Loss-making SriLankan Airlines hopes a five-year plan to fly to more profitable destinations and invest in a more fuel-efficient fleet will help it break even in 2015/16, its chief executive said.
Airlines worldwide have been hit by high fuel costs and state-run SriLankan has the extra burden of having to operate unprofitable European routes, because the country's economy, hard-hit by the 26-year war that ended in 2009, relies heavily on tourism.
The national carrier, which was managed by Dubai's Emirates for the ten years to 2008, made a record loss of LKR17.18 billion rupees (USD$134.8 million) in the 2011/12 financial year, from a loss of LKT202.3 million rupees a year ago.
"I feel the loss is going to be somewhere around last year or even more because we just introduced more capacity," chief executive Kapila Chandrasena said.
"The main reason for the loss is we were operating a network where certain regions were making losses, especially Europe, which consisted of 60 percent of last year's total loss."
Last year, half a million tourists visited the island from Europe, contributing to an industry worth USD$1 billion.
The airline operates about 253 flights a week from Colombo to European, Middle Eastern and Asian destinations, using a fleet of 22 aircraft. With half the airline's costs spent on fuel, older, inefficient planes have also hit profit, he said.
The company now wants to add routes to more profitable destinations, and gradually replace its fleet with newer, more fuel-efficient aircraft.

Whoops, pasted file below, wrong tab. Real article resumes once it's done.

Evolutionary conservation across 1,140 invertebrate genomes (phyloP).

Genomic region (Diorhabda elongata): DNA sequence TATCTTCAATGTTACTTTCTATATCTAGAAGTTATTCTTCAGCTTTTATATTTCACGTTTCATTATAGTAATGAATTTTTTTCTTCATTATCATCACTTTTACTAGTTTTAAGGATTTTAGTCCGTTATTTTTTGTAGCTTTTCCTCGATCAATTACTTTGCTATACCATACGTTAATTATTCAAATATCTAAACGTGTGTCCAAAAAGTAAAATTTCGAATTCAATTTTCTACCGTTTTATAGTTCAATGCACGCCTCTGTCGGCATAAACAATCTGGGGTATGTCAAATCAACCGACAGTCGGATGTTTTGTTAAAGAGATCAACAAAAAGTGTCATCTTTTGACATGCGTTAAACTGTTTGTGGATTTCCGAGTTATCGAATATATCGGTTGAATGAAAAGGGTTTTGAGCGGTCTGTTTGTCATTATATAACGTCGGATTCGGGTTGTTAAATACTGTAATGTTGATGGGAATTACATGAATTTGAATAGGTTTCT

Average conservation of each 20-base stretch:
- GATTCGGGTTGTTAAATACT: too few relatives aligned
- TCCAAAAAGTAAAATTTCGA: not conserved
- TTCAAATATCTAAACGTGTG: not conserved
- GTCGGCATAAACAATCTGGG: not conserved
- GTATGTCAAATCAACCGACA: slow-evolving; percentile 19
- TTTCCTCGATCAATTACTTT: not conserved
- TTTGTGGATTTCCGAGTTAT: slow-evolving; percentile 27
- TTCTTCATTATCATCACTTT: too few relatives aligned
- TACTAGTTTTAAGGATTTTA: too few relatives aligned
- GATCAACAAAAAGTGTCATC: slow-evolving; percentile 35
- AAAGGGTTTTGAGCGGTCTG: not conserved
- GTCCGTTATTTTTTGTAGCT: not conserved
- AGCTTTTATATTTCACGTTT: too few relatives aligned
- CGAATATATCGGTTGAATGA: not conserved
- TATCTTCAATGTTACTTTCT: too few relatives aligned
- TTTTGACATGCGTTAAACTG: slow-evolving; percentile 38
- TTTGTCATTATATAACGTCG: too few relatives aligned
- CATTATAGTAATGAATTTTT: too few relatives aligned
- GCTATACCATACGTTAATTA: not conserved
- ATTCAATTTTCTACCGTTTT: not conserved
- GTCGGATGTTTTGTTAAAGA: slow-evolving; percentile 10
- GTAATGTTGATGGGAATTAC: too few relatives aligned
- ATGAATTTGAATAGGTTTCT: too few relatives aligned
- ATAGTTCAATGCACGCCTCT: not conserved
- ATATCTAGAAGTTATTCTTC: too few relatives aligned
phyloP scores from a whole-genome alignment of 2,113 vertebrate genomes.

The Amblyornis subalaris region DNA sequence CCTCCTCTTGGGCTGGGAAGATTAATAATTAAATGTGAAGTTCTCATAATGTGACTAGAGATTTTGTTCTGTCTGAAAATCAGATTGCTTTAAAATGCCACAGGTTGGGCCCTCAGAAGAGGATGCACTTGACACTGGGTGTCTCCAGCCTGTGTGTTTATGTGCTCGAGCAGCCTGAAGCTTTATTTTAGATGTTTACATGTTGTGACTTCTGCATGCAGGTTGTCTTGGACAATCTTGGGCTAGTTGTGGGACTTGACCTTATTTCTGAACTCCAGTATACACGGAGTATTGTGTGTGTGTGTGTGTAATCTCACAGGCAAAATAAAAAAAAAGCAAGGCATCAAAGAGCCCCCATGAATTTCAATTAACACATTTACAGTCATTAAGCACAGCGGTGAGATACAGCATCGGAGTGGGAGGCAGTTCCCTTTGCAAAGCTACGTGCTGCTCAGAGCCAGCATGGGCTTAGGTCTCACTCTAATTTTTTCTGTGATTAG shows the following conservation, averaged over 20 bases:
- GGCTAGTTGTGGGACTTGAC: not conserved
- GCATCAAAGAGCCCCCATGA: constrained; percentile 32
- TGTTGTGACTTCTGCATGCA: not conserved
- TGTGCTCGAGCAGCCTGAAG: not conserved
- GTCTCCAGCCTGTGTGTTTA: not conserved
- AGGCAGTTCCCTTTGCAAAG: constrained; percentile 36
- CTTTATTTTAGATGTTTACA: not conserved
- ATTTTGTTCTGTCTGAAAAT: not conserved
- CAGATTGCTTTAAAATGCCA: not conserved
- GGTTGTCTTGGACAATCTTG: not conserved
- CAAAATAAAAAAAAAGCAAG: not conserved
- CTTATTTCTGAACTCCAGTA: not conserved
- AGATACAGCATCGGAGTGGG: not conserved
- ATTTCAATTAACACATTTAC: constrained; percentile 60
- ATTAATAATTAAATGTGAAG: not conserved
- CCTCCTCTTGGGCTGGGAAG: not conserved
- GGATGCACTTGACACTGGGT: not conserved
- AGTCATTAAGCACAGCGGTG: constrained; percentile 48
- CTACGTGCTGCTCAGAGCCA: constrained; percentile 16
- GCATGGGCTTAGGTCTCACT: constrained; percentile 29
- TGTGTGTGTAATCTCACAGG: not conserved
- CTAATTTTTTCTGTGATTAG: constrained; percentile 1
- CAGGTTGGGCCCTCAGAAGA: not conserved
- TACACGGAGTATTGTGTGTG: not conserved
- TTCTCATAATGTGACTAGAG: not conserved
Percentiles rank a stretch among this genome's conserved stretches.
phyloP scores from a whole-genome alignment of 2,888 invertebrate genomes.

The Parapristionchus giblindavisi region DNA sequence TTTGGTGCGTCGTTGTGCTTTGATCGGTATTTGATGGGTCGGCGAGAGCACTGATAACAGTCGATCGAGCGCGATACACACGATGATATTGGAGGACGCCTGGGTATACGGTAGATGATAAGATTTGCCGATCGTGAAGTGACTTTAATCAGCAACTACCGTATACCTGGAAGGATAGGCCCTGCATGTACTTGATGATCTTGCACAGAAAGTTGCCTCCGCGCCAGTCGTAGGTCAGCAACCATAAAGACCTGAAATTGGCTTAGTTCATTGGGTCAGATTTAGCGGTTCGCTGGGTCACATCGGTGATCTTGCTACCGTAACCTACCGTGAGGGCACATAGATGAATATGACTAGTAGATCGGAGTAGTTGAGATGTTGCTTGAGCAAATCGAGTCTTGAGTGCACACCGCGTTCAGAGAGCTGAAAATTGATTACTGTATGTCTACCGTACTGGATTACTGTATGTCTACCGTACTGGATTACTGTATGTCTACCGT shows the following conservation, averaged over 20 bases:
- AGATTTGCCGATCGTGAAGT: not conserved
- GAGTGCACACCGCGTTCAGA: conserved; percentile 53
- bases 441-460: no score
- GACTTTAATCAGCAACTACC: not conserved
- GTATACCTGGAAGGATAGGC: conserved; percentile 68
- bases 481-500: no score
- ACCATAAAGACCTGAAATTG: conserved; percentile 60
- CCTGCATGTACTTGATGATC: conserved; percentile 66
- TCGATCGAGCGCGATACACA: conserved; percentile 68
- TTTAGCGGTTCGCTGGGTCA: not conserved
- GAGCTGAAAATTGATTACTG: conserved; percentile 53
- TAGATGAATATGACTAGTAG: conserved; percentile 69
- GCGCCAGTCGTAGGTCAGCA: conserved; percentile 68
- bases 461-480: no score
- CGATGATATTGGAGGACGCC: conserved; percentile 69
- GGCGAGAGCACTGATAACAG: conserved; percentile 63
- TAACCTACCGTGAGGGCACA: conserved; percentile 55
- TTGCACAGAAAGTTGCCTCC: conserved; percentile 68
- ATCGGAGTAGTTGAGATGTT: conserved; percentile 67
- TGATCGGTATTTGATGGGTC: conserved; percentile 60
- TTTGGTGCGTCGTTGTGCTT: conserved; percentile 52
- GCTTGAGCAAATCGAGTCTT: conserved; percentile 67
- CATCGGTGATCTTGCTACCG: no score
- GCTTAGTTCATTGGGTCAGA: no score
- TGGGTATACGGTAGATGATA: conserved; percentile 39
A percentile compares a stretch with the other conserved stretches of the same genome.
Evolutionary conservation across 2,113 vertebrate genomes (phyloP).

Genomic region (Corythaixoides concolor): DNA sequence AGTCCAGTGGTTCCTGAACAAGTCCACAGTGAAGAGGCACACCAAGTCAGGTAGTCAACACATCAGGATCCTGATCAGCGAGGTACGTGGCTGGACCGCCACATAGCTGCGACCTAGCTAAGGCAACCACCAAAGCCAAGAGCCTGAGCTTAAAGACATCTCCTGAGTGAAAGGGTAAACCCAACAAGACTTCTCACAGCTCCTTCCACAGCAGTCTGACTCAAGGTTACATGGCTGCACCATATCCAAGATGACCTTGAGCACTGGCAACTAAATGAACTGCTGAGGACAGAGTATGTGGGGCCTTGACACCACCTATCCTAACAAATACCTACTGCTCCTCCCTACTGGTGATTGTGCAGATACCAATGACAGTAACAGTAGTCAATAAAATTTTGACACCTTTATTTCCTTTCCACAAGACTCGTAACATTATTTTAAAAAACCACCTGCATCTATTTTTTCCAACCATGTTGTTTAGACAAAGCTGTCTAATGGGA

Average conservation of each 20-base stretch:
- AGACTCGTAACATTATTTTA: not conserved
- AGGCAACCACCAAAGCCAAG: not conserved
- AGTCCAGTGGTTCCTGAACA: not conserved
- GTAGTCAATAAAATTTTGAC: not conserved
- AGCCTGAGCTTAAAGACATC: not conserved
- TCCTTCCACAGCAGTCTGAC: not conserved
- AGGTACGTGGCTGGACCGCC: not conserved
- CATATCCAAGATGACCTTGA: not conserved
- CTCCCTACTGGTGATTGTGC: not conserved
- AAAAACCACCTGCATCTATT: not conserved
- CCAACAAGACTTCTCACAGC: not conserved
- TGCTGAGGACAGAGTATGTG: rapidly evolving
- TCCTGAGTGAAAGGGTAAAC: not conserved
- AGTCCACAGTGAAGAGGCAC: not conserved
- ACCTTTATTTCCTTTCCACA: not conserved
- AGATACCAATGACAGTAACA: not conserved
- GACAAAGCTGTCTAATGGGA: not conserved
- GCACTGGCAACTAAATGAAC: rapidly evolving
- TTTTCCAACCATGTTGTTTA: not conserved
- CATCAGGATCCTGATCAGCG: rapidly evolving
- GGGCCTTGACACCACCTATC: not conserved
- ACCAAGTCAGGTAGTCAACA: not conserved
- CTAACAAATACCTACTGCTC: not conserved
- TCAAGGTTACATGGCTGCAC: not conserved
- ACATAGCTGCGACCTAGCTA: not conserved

Chandrasena said under a five-year strategic plan the company would add more routes to India and East Asia to take advantage of rapid economic growth. The Middle East is also important because of the hundreds of thousands of Sri Lankan migrants working there.
SriLankan has already added three new Airbus A320s, two A330-200s, and one A340-200 to help boost the fuel-efficiency of its fleet. It now has seven A320s, seven A330s, six A340-300s and two Twin Otters.
"Our plan is to look at, by 2023, having a next-generation fleet of aircraft which are mainly twin-engine fuel-efficient aircraft so that's a progressive replacement over ten years. Initially it'll start with six aircraft in phased-out manner."
The airline, which is 51 percent state-owned, is not planning to increase capacity in the next four years, Chandrasena said, adding that he hoped it would break even, or be close to that point, in the 2015/16 financial year.
However, government plans to invest USD$500 million over five years, with USD$100 million per year until 2016, will leave a shortfall for implementing the turnaround plan, Chandrasena said, as the airline needs that funding within three years.
"There is a gap. So we will look for a bridging facility," Chandrasena said. "This year, the plan is to have USD$140 million. So the plan is to borrow USD$40 million subject to certain approval. We want to look at the international market."
Last year, it completed a USD$175 million sharia-compliant four-year loan facility with Abu Dhabi Islamic Bank, Abu Dhabi's Al Hilal Bank, Mashreqbank, Dubai's Noor Islamic Bank and United Bank Limited for additional capital.